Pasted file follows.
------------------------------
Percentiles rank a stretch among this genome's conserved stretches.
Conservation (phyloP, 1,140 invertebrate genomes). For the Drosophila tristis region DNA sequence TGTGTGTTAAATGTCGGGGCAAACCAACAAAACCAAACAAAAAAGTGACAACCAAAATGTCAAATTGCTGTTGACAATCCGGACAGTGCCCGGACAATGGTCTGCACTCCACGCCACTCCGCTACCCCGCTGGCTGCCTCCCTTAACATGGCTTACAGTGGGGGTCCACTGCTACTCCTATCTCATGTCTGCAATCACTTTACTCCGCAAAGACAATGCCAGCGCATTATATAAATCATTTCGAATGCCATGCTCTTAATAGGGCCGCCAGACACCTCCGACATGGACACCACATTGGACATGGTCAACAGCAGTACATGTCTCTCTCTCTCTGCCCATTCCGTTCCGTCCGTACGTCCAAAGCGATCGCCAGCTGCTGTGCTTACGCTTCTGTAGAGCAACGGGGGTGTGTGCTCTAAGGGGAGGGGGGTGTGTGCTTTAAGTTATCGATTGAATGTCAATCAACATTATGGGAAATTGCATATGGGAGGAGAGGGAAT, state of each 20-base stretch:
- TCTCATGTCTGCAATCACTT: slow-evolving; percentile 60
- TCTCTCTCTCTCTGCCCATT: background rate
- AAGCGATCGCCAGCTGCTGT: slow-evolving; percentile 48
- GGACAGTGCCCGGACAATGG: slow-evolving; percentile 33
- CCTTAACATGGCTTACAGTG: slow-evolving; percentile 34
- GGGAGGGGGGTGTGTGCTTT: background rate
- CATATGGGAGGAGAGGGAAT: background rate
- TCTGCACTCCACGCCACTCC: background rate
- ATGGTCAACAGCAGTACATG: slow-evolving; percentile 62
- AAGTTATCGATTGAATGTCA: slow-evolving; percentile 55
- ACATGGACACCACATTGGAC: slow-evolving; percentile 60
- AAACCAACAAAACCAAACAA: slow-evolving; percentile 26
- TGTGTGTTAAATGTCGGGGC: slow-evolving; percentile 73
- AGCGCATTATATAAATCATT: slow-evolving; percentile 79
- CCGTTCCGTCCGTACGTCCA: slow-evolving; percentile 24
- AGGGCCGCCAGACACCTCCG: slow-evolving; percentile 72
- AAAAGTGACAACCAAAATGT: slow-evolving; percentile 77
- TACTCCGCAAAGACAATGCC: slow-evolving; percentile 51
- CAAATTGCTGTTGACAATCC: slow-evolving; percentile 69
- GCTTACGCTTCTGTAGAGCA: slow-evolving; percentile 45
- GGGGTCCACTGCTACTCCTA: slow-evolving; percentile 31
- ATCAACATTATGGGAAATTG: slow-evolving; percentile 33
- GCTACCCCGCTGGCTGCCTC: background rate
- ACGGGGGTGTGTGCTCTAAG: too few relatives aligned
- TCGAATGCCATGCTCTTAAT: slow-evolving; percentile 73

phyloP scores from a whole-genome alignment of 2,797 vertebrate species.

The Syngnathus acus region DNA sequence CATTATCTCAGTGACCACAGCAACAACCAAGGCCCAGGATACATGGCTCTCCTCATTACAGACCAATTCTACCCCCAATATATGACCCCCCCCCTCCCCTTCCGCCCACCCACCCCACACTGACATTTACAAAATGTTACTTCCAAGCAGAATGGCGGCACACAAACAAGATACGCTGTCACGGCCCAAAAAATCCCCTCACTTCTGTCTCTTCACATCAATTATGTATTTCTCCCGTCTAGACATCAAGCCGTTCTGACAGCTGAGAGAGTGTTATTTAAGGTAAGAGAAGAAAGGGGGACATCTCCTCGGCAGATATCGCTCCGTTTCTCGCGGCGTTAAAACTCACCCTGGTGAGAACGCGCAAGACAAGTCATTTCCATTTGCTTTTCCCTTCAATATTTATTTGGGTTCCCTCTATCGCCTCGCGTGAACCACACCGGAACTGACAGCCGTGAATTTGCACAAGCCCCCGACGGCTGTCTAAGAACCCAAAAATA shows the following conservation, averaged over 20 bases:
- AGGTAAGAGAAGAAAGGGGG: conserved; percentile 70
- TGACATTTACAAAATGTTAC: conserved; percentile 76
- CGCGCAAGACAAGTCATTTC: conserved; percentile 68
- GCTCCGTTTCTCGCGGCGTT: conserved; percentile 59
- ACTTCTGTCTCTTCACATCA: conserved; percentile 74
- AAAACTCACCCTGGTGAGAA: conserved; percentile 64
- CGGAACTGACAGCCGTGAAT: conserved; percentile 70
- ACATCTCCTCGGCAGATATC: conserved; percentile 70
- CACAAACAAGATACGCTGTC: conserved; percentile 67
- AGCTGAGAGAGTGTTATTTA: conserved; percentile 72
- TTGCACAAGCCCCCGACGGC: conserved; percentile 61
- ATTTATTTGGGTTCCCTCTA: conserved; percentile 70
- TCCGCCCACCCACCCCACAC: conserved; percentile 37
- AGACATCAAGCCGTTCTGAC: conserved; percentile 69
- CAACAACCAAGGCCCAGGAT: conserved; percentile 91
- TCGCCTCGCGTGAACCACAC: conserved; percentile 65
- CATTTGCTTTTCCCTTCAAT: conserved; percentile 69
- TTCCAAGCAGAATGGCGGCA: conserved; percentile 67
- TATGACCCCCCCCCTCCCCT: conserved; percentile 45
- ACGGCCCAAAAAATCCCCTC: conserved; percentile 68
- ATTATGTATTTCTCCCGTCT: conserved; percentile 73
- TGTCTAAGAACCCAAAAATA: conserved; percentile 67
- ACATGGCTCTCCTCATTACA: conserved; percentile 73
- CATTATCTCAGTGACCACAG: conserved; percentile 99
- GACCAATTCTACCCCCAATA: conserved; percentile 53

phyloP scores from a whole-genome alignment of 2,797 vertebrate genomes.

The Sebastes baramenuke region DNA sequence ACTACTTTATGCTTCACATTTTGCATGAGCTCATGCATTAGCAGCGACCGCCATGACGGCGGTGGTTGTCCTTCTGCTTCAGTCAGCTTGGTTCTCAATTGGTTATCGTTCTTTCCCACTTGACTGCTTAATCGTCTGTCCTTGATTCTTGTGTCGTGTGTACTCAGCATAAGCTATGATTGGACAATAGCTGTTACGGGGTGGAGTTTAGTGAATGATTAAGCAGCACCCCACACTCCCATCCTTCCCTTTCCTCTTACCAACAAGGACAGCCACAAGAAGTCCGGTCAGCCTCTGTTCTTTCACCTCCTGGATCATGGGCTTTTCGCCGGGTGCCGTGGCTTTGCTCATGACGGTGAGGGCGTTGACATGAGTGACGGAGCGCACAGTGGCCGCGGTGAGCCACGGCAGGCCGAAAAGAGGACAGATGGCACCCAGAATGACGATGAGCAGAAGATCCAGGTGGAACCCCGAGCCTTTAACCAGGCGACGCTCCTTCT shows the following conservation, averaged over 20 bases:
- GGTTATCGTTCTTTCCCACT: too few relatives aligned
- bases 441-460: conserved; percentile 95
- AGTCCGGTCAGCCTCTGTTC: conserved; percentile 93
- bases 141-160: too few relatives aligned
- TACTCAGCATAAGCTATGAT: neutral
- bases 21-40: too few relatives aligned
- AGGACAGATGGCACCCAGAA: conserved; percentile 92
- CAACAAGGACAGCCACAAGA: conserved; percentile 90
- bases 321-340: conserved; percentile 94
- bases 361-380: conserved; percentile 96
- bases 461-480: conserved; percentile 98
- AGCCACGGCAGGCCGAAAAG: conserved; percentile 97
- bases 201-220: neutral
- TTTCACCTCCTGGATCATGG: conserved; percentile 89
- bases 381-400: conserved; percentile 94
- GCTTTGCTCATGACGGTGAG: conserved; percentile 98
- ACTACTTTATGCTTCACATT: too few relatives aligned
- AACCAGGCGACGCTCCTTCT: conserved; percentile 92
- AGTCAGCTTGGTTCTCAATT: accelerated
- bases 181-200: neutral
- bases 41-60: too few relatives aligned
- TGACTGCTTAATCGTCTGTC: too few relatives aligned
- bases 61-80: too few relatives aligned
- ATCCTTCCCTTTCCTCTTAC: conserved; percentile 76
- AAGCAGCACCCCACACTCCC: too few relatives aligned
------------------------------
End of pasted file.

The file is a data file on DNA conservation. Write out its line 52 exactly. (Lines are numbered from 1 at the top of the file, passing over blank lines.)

- ACATGGCTCTCCTCATTACA: conserved; percentile 73